TO­TAL RE­CALL

SFX - - Contents - Nick Setch­field, Fea­tures Edi­tor

Nick pays trib­ute to the weird, won­der­ful work of zar­jaz 2000 AD artist Car­los Ez­querra.

Ifirst en­coun­tered the ge­nius of Car­los Ez­querra’s work dur­ing wartime. He was the artist on Rat Pack, a strip in Bat­tle, one of the rough­house Brit week­lies still fight­ing WWII in the psy­ches of ’70s kids. It was a steal from The Dirty Dozen – a squad of crim­i­nal lowlifes, en­listed for sui­cide mis­sions against the Axis – and Ez­querra’s ex­plo­sive, ugly-scruffy style suited it per­fectly. I soon knew his work on sight. Ez­querra’s art was alive on the page. It felt itchy, weird, ki­netic and loaded with griz­zled cool. He spe­cialised in out­siders, he­roes who ex­isted be­yond the tra­di­tional mo­ral com­pass of comics; lon­ers with hard-bit­ten faces, ev­ery line carved by a hos­tile and dis­tinctly scuzzy uni­verse. “My art has never been very clean,” he once ad­mit­ted. “Ev­ery­thing looks dirty with me.”

Born in Zaragoza in 1947, Ez­querra drew West­erns and war tales for Span­ish pub­lish­ers be­fore find­ing work on Bri­tish ti­tles. In 1976 Pat Mills re­cruited him for new SF launch 2000 AD. Ez­querra was tasked with vi­su­al­is­ing the world­scape and char­ac­ters of a near-fu­ture cop story called Judge Dredd.

The imag­i­na­tive verve of these de­signs spurred Mills to shift the strip even fur­ther into to­mor­row. Mega-City One was no longer New York the day af­ter next; now it was a san­ity-crack­ing ar­chi­tec­tural fan­ta­sia, full of strato­spheric struc­tures en­twined in high-rise free­ways, fu­ture shock in­car­nate. And Dredd, with his mon­strous boots and shoul­der-mounted bird of prey, was an equally star­tling, equally out­sized fig­ure, one who could never be dwarfed by his city. Ez­querra also gave us Stron­tium Dog, the ad­ven­tures of a white-eyed mu­tant bounty hunter named Johnny Al­pha. “I made his face hard, but not as cold as Dredd,” he re­mem­bered. “Johnny Al­pha was more hu­man.” Ez­querra clearly had a bond with Johnny, re­fus­ing to draw the story that killed him off.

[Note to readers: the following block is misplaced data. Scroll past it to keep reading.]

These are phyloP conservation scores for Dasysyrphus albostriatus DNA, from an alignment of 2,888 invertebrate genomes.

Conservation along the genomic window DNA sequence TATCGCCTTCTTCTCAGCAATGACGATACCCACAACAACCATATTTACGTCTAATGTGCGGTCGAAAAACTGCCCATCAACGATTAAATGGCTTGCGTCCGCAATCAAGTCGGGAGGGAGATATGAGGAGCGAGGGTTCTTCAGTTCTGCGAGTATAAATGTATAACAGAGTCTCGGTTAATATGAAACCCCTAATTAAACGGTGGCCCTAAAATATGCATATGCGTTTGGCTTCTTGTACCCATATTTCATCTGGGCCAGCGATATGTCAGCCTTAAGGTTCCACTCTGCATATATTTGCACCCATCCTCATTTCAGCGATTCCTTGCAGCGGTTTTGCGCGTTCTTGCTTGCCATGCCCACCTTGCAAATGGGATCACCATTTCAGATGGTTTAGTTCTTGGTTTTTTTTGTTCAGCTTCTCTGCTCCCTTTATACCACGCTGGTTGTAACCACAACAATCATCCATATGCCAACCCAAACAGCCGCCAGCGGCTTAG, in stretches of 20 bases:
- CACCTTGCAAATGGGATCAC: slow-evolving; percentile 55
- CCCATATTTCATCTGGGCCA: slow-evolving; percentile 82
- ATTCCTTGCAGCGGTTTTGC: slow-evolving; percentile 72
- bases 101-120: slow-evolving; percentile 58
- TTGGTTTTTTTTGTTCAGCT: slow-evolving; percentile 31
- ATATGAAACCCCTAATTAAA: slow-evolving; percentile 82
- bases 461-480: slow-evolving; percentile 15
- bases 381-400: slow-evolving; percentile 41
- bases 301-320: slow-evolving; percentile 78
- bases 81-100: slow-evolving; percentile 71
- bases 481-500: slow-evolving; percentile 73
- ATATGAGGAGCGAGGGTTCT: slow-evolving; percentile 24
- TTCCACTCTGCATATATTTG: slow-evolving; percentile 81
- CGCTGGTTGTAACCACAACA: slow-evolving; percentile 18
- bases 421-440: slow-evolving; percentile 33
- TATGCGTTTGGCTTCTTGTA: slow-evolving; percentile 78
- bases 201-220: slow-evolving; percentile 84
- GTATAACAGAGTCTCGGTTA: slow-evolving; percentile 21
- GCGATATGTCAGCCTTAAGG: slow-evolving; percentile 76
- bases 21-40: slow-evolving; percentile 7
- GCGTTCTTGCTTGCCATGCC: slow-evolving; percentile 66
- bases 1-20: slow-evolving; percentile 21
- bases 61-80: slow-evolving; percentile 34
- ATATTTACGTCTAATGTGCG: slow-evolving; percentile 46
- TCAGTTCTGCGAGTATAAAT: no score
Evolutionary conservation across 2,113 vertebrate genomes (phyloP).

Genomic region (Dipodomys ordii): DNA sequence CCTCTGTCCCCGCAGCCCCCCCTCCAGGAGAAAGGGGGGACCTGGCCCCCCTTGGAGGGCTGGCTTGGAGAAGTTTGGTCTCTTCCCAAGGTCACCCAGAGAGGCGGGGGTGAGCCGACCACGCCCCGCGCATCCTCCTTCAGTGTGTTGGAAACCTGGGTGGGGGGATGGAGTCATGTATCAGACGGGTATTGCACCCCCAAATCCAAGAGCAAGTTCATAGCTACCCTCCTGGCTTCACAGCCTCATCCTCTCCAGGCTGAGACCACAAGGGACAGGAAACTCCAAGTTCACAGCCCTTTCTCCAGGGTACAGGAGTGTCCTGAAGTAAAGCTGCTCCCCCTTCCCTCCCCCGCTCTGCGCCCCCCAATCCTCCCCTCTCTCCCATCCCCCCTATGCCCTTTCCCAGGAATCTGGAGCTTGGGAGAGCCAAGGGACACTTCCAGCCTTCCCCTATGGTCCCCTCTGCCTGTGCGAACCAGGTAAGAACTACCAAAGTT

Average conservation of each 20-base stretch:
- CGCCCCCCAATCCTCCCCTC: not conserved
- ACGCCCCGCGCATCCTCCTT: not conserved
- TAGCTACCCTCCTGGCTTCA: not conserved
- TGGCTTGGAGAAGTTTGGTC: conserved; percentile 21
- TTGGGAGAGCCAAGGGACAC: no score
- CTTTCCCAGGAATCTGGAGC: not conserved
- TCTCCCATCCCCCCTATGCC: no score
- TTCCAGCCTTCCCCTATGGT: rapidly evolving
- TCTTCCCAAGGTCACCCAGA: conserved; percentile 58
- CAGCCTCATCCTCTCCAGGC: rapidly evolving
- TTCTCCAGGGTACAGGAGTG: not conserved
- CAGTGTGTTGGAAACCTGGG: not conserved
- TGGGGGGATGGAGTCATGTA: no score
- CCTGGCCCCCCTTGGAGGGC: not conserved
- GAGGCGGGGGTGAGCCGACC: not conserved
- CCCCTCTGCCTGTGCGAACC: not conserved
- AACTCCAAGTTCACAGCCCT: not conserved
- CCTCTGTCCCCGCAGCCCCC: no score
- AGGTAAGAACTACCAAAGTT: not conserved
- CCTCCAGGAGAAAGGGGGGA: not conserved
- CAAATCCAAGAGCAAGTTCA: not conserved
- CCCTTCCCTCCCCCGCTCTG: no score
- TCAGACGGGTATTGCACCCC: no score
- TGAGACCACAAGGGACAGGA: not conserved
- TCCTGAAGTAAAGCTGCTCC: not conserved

Other he­roes fol­lowed, from the ABC War­riors to the Stain­less Steel Rat, but Dredd stamped Ez­querra’s name on a gen­er­a­tion. In one mem­o­rable image Dredd’s wall-shat­ter­ing Law­mas­ter bike al­most erupts out of the page it­self, its scowl­ing rider cling­ing to the han­dle­bars as a gi­ant wheel mows di­rectly into the brains of gob­s­macked read­ers.

Car­los Ez­querra lost his fight against lung can­cer in Oc­to­ber. Some­one once asked what kept him at the draw­ing board. “The de­sire to do some­thing bet­ter than the last job,” he replied.

Nick un­leashed the war’s dirt­i­est fighters on the en­emy.

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